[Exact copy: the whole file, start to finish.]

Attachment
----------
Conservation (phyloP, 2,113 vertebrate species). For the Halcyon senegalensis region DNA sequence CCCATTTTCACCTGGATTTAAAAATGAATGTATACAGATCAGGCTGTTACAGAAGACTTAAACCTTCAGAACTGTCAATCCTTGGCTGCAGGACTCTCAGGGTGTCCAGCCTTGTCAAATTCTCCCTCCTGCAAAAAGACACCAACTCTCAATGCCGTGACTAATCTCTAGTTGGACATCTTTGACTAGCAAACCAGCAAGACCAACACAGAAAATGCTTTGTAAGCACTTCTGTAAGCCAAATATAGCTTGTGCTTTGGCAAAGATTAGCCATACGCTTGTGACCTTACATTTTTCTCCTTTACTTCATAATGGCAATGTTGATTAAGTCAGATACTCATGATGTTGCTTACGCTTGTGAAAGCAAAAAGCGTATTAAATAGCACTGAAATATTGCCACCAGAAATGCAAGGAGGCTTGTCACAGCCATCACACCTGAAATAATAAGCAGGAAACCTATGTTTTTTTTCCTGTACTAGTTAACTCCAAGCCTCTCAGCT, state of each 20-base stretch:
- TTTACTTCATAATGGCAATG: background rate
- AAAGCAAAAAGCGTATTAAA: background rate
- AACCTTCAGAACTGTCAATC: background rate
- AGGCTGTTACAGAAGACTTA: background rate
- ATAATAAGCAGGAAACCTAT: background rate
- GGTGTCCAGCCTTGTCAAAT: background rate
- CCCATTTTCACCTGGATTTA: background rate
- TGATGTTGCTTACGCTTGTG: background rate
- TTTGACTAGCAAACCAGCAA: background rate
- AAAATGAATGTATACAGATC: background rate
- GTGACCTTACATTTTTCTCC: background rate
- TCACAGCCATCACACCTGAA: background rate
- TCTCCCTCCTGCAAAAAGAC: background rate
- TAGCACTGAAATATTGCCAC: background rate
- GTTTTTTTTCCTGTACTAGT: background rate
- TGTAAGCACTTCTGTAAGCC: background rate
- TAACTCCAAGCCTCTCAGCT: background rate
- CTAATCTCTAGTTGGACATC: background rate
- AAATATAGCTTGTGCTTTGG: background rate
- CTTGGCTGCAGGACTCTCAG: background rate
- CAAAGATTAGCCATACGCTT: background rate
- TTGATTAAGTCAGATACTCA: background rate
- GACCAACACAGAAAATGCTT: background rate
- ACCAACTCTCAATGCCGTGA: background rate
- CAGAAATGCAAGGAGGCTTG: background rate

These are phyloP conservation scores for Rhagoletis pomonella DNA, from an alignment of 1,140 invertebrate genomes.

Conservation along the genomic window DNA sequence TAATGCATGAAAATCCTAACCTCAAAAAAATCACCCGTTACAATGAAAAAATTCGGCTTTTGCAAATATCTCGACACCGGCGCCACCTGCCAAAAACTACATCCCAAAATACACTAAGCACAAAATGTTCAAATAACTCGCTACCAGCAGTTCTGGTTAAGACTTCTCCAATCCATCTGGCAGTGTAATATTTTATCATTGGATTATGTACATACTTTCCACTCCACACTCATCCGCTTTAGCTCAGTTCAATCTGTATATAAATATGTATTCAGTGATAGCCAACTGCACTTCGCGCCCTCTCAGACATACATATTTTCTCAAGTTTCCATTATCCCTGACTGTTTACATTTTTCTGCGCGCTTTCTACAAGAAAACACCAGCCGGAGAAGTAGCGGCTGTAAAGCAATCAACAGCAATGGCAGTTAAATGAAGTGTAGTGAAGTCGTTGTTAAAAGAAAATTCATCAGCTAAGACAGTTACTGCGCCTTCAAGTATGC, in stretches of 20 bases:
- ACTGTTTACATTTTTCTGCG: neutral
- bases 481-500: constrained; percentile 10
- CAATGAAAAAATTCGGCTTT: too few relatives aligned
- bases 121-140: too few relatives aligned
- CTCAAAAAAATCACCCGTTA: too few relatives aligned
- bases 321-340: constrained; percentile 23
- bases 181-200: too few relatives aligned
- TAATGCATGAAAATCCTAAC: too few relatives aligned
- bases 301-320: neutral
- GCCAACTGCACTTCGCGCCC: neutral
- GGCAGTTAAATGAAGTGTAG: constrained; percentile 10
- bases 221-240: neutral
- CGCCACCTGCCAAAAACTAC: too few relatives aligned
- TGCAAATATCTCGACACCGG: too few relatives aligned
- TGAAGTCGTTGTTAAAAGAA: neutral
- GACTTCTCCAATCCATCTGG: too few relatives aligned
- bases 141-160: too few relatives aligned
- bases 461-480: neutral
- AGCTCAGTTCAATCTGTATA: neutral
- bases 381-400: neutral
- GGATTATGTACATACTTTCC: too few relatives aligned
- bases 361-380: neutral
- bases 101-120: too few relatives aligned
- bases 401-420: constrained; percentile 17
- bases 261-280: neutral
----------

Conservation (phyloP, 2,113 vertebrate species). For the Halcyon senegalensis region DNA sequence CCCATTTTCACCTGGATTTAAAAATGAATGTATACAGATCAGGCTGTTACAGAAGACTTAAACCTTCAGAACTGTCAATCCTTGGCTGCAGGACTCTCAGGGTGTCCAGCCTTGTCAAATTCTCCCTCCTGCAAAAAGACACCAACTCTCAATGCCGTGACTAATCTCTAGTTGGACATCTTTGACTAGCAAACCAGCAAGACCAACACAGAAAATGCTTTGTAAGCACTTCTGTAAGCCAAATATAGCTTGTGCTTTGGCAAAGATTAGCCATACGCTTGTGACCTTACATTTTTCTCCTTTACTTCATAATGGCAATGTTGATTAAGTCAGATACTCATGATGTTGCTTACGCTTGTGAAAGCAAAAAGCGTATTAAATAGCACTGAAATATTGCCACCAGAAATGCAAGGAGGCTTGTCACAGCCATCACACCTGAAATAATAAGCAGGAAACCTATGTTTTTTTTCCTGTACTAGTTAACTCCAAGCCTCTCAGCT, state of each 20-base stretch:
- TTTACTTCATAATGGCAATG: background rate
- AAAGCAAAAAGCGTATTAAA: background rate
- AACCTTCAGAACTGTCAATC: background rate
- AGGCTGTTACAGAAGACTTA: background rate
- ATAATAAGCAGGAAACCTAT: background rate
- GGTGTCCAGCCTTGTCAAAT: background rate
- CCCATTTTCACCTGGATTTA: background rate
- TGATGTTGCTTACGCTTGTG: background rate
- TTTGACTAGCAAACCAGCAA: background rate
- AAAATGAATGTATACAGATC: background rate
- GTGACCTTACATTTTTCTCC: background rate
- TCACAGCCATCACACCTGAA: background rate
- TCTCCCTCCTGCAAAAAGAC: background rate
- TAGCACTGAAATATTGCCAC: background rate
- GTTTTTTTTCCTGTACTAGT: background rate
- TGTAAGCACTTCTGTAAGCC: background rate
- TAACTCCAAGCCTCTCAGCT: background rate
- CTAATCTCTAGTTGGACATC: background rate
- AAATATAGCTTGTGCTTTGG: background rate
- CTTGGCTGCAGGACTCTCAG: background rate
- CAAAGATTAGCCATACGCTT: background rate
- TTGATTAAGTCAGATACTCA: background rate
- GACCAACACAGAAAATGCTT: background rate
- ACCAACTCTCAATGCCGTGA: background rate
- CAGAAATGCAAGGAGGCTTG: background rate

These are phyloP conservation scores for Rhagoletis pomonella DNA, from an alignment of 1,140 invertebrate genomes.

Conservation along the genomic window DNA sequence TAATGCATGAAAATCCTAACCTCAAAAAAATCACCCGTTACAATGAAAAAATTCGGCTTTTGCAAATATCTCGACACCGGCGCCACCTGCCAAAAACTACATCCCAAAATACACTAAGCACAAAATGTTCAAATAACTCGCTACCAGCAGTTCTGGTTAAGACTTCTCCAATCCATCTGGCAGTGTAATATTTTATCATTGGATTATGTACATACTTTCCACTCCACACTCATCCGCTTTAGCTCAGTTCAATCTGTATATAAATATGTATTCAGTGATAGCCAACTGCACTTCGCGCCCTCTCAGACATACATATTTTCTCAAGTTTCCATTATCCCTGACTGTTTACATTTTTCTGCGCGCTTTCTACAAGAAAACACCAGCCGGAGAAGTAGCGGCTGTAAAGCAATCAACAGCAATGGCAGTTAAATGAAGTGTAGTGAAGTCGTTGTTAAAAGAAAATTCATCAGCTAAGACAGTTACTGCGCCTTCAAGTATGC, in stretches of 20 bases:
- ACTGTTTACATTTTTCTGCG: neutral
- bases 481-500: constrained; percentile 10
- CAATGAAAAAATTCGGCTTT: too few relatives aligned
- bases 121-140: too few relatives aligned
- CTCAAAAAAATCACCCGTTA: too few relatives aligned
- bases 321-340: constrained; percentile 23
- bases 181-200: too few relatives aligned
- TAATGCATGAAAATCCTAAC: too few relatives aligned
- bases 301-320: neutral
- GCCAACTGCACTTCGCGCCC: neutral
- GGCAGTTAAATGAAGTGTAG: constrained; percentile 10
- bases 221-240: neutral
- CGCCACCTGCCAAAAACTAC: too few relatives aligned
- TGCAAATATCTCGACACCGG: too few relatives aligned
- TGAAGTCGTTGTTAAAAGAA: neutral
- GACTTCTCCAATCCATCTGG: too few relatives aligned
- bases 141-160: too few relatives aligned
- bases 461-480: neutral
- AGCTCAGTTCAATCTGTATA: neutral
- bases 381-400: neutral
- GGATTATGTACATACTTTCC: too few relatives aligned
- bases 361-380: neutral
- bases 101-120: too few relatives aligned
- bases 401-420: constrained; percentile 17
- bases 261-280: neutral